Offering up this word ends the pretense. Ends the effort. Ends the need for effort. Maybe the effort was never worth it because it always seemed like a double effort or an effort folded over, already too daunting to think about. I must make an effort in order to, then, consequently, make an effort. I must make an effort in order to acquire the credible veneer of one who seems to spend his time making an effort. Even the effort I afforded this paragraph, glibly relying as it does on the repeated use of a word, was folded over, was a cover-up, an attempt to indolently get through to the end without too much effort.
I take walks most days. It’s boring and meditative. I am a prisoner of the Other. I grapple with what the Other might want. Lacan 101. I offer up my thoughts. I gather up self-appraising notions. I craft aphoristic codas. I pretend I’m a wordsmith. I get the jump on time by making phrases. I stand there waiting for myself to catch up. It’s all very tiring and obsessive. So, on the walk today, I proposed to the Other to offer up a word that sums it all up, that accomplishes the perfect self-evaluation. Once I proposed this, the word came fairly quickly. Indolent. I am indolent. I have always been indolent. I, baring unforeseen interventions, will always be indolent. I further told the Other that once I offered the word, I would be free of a large number of its demands. I would be off the hook.
And so I am. Yes, the Other will still pester me about other matters, but I now can be at peace over so many things connected with questions of energy and activity. The truth is, it’s all work. And it’s the kind of expenditure that is akin to treading water while trying to wave and appearing to float effortlessly. I am a treader trying to pass as a floater. And for all I know people on the shore are discussing it among themselves: he looks so contorted trying to hide the fact he’s treading; does he really think we think he’s floating? Every floater knows floating doesn’t look like that. And so on.
I expect there to be some condemnation, of course. The full truth of the word indolent includes a certain amount of the ignoble. In other words, indolent is not a characterization tinged with irony. It’s just true. And its despicable dimension is also true. I don’t celebrate it, but I don’t hide it. I am indolent. Don’t expect much.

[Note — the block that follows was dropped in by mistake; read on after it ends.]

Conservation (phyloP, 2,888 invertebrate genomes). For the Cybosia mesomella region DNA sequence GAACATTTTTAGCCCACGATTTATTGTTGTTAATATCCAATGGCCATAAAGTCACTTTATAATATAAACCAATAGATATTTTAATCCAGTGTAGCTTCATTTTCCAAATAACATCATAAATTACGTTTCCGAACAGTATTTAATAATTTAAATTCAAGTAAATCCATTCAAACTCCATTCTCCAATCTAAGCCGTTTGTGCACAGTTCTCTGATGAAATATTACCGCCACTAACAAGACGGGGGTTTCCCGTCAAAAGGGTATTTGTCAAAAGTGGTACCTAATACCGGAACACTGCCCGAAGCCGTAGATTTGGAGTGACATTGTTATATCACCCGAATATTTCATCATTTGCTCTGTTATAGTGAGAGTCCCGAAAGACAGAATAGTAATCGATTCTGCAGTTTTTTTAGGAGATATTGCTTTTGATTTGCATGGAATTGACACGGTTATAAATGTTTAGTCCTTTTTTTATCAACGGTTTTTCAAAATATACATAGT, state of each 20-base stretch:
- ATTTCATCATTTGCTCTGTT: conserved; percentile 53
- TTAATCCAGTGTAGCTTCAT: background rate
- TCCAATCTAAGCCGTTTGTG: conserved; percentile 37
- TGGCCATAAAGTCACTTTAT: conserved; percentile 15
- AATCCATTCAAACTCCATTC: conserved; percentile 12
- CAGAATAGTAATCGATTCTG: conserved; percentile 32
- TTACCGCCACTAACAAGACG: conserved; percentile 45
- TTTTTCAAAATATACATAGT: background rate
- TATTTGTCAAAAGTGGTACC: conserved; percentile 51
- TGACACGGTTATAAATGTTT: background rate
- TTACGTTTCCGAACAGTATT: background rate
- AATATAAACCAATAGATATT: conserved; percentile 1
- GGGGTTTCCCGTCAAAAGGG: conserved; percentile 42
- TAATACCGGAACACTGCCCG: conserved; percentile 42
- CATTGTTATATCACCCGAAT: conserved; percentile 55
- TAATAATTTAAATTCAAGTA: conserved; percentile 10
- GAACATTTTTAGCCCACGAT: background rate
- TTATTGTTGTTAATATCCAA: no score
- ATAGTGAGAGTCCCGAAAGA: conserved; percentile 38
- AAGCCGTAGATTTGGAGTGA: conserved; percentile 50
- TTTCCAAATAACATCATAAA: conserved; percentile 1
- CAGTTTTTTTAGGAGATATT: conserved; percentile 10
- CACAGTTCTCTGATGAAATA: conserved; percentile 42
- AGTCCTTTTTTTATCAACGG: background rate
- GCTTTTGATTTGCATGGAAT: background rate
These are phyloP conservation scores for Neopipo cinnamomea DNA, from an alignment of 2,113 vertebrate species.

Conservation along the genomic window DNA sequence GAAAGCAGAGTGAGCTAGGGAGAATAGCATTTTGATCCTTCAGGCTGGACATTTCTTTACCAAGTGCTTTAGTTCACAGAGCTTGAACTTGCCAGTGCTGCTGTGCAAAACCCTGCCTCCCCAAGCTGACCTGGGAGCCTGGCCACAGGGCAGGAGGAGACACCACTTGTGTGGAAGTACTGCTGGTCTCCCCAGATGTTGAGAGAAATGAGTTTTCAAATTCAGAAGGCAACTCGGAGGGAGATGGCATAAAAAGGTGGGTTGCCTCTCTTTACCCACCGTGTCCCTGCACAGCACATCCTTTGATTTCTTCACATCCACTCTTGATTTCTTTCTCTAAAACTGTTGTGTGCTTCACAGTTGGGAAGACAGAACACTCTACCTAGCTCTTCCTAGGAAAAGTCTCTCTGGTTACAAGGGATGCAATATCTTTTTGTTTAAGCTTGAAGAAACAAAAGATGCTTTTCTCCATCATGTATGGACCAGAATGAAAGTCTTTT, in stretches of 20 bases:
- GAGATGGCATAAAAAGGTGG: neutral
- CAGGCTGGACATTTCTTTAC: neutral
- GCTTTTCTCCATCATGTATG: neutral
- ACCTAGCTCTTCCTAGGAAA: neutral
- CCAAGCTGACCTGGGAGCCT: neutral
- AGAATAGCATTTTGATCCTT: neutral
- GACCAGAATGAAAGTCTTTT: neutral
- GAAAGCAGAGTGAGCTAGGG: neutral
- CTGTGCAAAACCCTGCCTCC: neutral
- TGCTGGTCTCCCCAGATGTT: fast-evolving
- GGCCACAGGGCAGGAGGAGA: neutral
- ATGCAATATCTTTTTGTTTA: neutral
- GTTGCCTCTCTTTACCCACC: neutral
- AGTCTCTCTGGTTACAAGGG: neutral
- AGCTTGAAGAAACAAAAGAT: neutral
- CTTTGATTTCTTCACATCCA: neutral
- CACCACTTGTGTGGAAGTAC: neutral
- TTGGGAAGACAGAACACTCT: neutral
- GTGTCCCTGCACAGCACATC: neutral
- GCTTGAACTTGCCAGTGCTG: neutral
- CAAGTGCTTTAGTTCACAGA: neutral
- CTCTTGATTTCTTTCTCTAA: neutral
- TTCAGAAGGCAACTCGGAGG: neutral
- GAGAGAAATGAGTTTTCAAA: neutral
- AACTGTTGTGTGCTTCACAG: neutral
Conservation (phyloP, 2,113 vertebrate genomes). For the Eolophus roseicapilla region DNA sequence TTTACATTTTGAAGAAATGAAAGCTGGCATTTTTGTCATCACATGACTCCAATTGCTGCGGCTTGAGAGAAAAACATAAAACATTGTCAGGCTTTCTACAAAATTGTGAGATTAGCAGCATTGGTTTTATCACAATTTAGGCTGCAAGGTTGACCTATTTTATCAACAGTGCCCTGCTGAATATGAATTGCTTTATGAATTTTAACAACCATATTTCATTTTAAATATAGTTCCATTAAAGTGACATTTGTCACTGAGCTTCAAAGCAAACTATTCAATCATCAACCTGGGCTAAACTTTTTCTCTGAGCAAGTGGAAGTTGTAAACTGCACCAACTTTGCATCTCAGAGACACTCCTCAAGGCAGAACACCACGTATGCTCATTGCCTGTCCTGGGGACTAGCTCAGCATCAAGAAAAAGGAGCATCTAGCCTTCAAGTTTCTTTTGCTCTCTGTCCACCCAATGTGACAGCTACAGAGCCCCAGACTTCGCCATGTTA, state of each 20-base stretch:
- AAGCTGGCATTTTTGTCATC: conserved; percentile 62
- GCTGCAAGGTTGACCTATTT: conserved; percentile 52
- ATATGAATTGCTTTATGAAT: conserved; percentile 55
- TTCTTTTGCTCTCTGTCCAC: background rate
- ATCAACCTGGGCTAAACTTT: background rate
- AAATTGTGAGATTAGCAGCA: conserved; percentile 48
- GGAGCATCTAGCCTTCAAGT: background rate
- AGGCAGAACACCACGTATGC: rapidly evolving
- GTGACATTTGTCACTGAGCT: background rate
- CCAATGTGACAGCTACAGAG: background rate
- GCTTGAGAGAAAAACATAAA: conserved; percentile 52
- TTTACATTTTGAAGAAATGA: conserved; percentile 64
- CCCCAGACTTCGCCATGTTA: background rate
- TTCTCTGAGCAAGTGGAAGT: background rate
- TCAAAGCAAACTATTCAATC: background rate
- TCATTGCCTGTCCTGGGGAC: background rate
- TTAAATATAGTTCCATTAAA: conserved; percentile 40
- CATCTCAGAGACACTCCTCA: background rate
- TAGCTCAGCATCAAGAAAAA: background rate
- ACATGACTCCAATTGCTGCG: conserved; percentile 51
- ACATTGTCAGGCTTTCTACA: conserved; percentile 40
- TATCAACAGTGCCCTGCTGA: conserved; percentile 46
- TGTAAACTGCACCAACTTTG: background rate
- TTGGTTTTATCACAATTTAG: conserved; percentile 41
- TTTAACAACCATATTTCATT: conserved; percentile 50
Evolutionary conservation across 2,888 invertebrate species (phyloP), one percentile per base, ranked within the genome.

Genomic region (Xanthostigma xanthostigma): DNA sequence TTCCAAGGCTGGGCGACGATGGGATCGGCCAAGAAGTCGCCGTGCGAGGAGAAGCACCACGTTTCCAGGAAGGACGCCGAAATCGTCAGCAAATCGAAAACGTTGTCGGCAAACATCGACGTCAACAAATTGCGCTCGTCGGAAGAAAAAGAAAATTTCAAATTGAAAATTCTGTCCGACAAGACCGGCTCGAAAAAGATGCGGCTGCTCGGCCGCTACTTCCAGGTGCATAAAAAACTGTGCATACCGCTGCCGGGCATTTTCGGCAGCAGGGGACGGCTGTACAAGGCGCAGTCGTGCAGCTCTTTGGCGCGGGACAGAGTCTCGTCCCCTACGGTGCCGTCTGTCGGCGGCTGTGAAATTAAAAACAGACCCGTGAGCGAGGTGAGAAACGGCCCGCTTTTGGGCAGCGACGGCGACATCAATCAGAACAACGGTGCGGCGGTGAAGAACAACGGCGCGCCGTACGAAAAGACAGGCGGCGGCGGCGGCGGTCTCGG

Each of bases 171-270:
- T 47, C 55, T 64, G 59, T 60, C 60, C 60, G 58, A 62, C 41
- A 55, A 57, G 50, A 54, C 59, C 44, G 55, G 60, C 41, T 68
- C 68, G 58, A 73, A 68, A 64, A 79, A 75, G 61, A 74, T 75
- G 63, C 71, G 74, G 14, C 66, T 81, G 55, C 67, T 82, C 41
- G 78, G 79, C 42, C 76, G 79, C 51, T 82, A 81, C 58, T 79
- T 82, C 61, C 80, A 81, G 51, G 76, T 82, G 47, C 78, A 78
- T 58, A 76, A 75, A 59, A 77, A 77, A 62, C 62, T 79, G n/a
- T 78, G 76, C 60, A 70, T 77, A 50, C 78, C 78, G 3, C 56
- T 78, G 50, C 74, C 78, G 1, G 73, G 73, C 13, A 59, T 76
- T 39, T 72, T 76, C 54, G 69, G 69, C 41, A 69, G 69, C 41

And so I can conclude at a moment’s notice. I will not fret over the fact that what I have rendered here in no way sounds like the symphony of summation I unfolded during my walk. The word has freed me from that. And freed me from worrying about crafting pithy final sentences. I am now giving a last bit of effort to recalling any details from my walking meditation that I can include. I stop typing to do that now.
I resume. Why indolent and not lazy? A touch of vanity, I think. I know enough to exploit the Latin predecessors and also to see a connection with walking my own Via Dolorosa. Putting my occasional tears in perspective. Puffing up my pouts. Also true to my nature. Indolent implies that I did as a youth show some earnest effort, that I earnestly worked at my vocabulary lists. But I don’t think I have ever included the word in my working vocabulary. It was kind of an accidental recall. Sure, I’ve read it in books. The fact that I would assure you of that is also part of my character. Indolent evokes for me a certain atmosphere, one in which the word lazy certainly has a place, but which also includes other paralyzing and paradoxical elements. And I offer that previous sentence rather than an autobiographical fantasia. Nothing to hide, just intimidated by the effort it would require to weave all of that into this.
One other thing. Maybe two further things. I have been in trance-like states of absorption in which something like creative expression has taken place. Those moments seem, in retrospect, effortless, but they tend to be self-contained ends in themselves. No way to turn back and recapture, no way to exploit for future glory. So not part of the equation, I think. Also, I find certain distancing conventions impossible to undertake. It is very difficult to fictionalize, for instance, so that avenue is not really open to me. And maybe not really that interesting to me. Which, too, may be due to indolence. Taking upon myself the burden of others, of sharing their worlds–no energy for that. So no energy for making up lives and shouldering their cares. Abstractions have always been more amenable. Perhaps because I can pick them up and set them down without burdening myself too much. Abstractions lend themselves more easily to the trance-like improvisatory play I mentioned at the beginning of this paragraph. But, still, it’s a laborious seizing of elements. Best to leave it to those who do it like breathing.
Anything further? Nope. That’s it.